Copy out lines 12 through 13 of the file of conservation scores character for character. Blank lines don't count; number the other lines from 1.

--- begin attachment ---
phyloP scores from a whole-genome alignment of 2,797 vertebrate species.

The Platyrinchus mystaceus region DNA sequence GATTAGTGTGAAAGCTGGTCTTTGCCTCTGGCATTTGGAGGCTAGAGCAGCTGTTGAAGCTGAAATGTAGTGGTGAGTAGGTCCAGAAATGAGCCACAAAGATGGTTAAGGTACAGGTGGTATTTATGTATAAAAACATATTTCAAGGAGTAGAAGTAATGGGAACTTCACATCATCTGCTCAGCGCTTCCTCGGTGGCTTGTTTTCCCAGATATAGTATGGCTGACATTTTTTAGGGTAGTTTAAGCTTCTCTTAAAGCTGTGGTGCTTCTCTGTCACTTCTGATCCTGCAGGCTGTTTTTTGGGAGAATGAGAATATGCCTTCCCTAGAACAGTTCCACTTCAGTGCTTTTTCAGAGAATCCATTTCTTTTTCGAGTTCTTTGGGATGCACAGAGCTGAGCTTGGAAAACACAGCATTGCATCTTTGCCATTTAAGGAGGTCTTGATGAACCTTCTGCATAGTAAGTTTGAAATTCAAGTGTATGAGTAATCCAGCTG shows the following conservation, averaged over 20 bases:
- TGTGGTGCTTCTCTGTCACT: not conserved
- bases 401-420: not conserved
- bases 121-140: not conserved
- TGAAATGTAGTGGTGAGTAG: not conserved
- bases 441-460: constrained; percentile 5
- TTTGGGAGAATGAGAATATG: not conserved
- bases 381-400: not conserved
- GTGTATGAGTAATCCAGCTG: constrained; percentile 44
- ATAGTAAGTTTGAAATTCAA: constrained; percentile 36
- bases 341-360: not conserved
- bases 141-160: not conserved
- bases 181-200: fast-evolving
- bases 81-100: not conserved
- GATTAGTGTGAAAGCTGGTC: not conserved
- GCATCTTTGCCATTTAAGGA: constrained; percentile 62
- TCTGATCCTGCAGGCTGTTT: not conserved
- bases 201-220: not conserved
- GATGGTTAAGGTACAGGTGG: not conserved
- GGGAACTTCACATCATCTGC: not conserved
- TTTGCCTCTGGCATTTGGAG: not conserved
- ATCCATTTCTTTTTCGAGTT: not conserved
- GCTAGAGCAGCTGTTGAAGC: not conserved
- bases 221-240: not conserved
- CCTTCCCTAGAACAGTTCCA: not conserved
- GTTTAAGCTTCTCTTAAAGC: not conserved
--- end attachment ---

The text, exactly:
- bases 341-360: not conserved
- bases 141-160: not conserved